The ghosts of the past and the seduction of the future
I get discouraged sometimes when I think about what I used to be able to do. I used to be able to run 5 km, for example. Even though I was slow, I could do it without stopping. Running that standard distance made me feel accomplished and I was proud of the races I finished. Over time, I eventually gave up running, due to spraining my ankle and other physical ailments. I can’t run 5 km any more nor do I have a desire to return to running.
My mind likes to tell me that I’m the same person that I was 25 years ago. I know that I’m not the same physically or perhaps mentally, but my memories don’t seem to age the same way my body does. By looking back to what I could do when I was younger, it sometime screws me up in the present. The problem is that I start to make comparisons and because I can’t do some things like I used to do, I start to berate myself.
Comparisons are a dangerous game. I fall victim to it more times than I would like to admit. I compare my home to other homes, or my smart phone to new phones, or my career to others. Even though there are times that I’m smug and assume that my home, phone, or career is better than someone else, the truth is, there is no “better”. It is just different. It may be clichéd but the grass is not greener on the other side.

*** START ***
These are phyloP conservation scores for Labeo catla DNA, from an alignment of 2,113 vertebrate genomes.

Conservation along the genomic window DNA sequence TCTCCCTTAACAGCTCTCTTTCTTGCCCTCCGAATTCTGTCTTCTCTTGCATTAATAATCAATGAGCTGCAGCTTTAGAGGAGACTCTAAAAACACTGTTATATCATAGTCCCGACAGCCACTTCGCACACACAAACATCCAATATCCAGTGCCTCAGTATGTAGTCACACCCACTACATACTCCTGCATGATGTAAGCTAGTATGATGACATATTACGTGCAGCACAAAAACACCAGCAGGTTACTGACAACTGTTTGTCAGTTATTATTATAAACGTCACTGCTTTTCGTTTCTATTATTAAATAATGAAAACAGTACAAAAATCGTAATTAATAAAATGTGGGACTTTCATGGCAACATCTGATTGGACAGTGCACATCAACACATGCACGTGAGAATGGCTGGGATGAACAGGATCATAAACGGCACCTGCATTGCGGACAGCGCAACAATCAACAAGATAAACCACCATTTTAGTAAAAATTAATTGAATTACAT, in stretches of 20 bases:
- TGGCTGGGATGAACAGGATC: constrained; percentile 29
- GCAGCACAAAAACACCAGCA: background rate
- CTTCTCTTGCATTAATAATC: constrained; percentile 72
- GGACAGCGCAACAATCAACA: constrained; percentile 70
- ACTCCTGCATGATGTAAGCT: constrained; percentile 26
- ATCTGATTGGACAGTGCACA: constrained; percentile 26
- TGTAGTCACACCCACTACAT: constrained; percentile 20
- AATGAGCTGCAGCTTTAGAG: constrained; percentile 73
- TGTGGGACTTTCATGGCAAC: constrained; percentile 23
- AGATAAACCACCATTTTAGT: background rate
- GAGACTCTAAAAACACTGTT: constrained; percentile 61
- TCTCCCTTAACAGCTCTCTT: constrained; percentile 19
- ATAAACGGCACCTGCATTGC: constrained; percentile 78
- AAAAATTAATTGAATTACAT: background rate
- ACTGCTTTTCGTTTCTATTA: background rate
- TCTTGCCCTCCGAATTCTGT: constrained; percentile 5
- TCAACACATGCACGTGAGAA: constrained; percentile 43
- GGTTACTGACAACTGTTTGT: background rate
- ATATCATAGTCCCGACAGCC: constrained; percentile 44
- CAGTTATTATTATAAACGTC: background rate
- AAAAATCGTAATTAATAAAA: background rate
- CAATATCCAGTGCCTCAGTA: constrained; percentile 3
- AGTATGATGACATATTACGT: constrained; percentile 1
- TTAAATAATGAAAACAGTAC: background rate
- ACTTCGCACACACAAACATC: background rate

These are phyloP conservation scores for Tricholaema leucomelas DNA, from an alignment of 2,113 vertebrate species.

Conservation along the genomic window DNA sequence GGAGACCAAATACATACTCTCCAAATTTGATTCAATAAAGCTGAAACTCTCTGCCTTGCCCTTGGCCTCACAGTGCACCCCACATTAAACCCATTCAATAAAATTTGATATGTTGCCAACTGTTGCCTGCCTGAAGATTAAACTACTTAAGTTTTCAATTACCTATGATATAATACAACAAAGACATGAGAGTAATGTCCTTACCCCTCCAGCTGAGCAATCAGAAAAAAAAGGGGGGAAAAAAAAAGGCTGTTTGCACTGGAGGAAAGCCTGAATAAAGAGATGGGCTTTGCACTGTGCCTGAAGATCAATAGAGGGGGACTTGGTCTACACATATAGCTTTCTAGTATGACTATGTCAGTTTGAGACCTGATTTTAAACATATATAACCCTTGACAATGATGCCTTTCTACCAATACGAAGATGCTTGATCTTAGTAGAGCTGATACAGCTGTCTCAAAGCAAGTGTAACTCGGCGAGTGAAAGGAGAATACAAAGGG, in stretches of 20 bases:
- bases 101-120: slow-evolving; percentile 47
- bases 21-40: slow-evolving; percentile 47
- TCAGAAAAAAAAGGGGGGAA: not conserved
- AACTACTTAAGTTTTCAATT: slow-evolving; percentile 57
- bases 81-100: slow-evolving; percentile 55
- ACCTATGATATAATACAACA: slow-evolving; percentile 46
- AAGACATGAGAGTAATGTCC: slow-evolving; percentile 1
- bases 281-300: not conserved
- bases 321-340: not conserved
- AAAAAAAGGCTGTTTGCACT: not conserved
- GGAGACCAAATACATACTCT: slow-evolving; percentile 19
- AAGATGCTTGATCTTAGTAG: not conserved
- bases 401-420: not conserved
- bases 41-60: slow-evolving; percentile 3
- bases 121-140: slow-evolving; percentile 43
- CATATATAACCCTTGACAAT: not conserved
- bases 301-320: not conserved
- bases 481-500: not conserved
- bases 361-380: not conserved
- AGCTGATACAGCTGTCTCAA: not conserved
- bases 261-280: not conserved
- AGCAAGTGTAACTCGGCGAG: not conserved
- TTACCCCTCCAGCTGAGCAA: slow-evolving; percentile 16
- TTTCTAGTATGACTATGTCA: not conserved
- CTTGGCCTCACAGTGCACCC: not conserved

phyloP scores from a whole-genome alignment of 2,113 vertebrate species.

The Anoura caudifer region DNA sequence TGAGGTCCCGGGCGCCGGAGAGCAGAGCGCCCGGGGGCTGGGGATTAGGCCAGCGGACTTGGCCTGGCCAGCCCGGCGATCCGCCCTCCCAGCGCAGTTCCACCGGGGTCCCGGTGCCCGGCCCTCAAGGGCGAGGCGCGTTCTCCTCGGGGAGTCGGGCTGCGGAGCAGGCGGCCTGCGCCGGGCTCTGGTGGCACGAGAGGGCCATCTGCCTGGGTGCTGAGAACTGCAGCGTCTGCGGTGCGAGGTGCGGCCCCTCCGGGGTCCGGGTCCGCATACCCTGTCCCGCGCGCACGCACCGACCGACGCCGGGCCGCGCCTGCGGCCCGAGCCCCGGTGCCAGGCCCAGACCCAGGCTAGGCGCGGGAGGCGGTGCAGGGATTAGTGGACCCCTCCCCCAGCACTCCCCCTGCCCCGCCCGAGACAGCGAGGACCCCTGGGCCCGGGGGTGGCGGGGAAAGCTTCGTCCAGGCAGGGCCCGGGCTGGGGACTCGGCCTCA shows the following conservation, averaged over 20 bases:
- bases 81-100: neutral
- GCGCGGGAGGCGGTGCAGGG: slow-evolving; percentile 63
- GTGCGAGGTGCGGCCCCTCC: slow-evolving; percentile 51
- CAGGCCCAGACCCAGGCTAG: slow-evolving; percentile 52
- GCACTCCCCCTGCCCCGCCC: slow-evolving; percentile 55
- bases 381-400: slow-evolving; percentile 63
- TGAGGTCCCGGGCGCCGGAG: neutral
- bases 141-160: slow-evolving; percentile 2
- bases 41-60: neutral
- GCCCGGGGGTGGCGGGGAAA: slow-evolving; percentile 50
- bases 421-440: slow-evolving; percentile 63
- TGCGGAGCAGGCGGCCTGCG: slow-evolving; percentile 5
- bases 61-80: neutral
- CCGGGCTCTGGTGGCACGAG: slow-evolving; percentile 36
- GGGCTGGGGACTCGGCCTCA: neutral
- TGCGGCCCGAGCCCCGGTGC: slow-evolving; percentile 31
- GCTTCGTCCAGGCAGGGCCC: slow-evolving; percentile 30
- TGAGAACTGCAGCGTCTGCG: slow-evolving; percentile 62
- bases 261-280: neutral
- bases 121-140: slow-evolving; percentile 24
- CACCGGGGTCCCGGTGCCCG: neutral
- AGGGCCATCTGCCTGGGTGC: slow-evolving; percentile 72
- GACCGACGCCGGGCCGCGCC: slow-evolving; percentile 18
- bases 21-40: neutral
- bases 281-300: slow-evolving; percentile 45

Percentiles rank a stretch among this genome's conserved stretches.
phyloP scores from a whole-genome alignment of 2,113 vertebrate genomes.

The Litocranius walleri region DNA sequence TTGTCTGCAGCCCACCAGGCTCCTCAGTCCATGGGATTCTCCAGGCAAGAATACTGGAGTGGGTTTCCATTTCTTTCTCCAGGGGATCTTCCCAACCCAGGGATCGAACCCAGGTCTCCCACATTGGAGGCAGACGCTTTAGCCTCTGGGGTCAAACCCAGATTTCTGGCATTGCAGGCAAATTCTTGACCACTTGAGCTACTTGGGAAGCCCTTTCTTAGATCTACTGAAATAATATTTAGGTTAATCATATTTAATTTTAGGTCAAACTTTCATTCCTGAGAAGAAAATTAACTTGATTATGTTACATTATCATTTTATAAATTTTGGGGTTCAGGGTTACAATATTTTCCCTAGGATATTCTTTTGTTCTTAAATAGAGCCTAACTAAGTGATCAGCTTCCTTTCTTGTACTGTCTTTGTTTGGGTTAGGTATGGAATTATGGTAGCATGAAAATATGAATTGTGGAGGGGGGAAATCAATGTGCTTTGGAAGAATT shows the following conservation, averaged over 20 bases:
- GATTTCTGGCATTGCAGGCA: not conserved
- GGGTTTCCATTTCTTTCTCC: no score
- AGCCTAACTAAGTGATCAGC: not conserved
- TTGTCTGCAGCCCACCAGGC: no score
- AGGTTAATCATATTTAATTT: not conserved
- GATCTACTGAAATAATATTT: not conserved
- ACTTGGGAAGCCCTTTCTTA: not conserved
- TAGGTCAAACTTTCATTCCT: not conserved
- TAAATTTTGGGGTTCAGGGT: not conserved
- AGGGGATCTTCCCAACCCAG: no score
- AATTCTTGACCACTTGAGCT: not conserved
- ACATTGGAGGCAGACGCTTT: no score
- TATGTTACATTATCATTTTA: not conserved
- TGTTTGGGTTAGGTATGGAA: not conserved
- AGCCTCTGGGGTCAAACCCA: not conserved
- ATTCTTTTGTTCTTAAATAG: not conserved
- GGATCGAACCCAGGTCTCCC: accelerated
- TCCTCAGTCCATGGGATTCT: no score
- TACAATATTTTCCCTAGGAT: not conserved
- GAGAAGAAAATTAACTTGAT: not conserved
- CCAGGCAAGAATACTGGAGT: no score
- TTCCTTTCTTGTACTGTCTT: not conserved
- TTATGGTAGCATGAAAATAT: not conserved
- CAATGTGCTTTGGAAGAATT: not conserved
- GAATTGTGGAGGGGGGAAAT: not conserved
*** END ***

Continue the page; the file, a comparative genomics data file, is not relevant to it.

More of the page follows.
In addition to using the past to judge me, I sometimes succumb to the seduction of the future. I bet you know what I’m talking about. Someday, when I’m 20 pounds lighter, have more time, money, or energy, I’ll do all the things that I long to do. Maybe I’ll write that novel or I’ll volunteer with the SPCA, or I’ll [insert any and all kinds of items on my wish list].
When I make the comparisons to others, or to my past, or when I long for the future after certain conditions are met, I miss the opportunity to see the potential of where I stand right now, right this minute. I might not run anymore, but I still take my dog for a walk and the walks bring us both great joy. I like to hike with friends and walk around the island I now call home. I have everything I need right now; I don’t have any unfulfilled needs so I don’t need to look to the future for fulfillment. Rather than listen to the ghosts of the past or the whispered seduction of the future, I need to focus on the present by asking: “What is the opportunity I have right now, today?” The answer to that question is my potential.
Cheers, Catherine Location: Saltspring Island, BC
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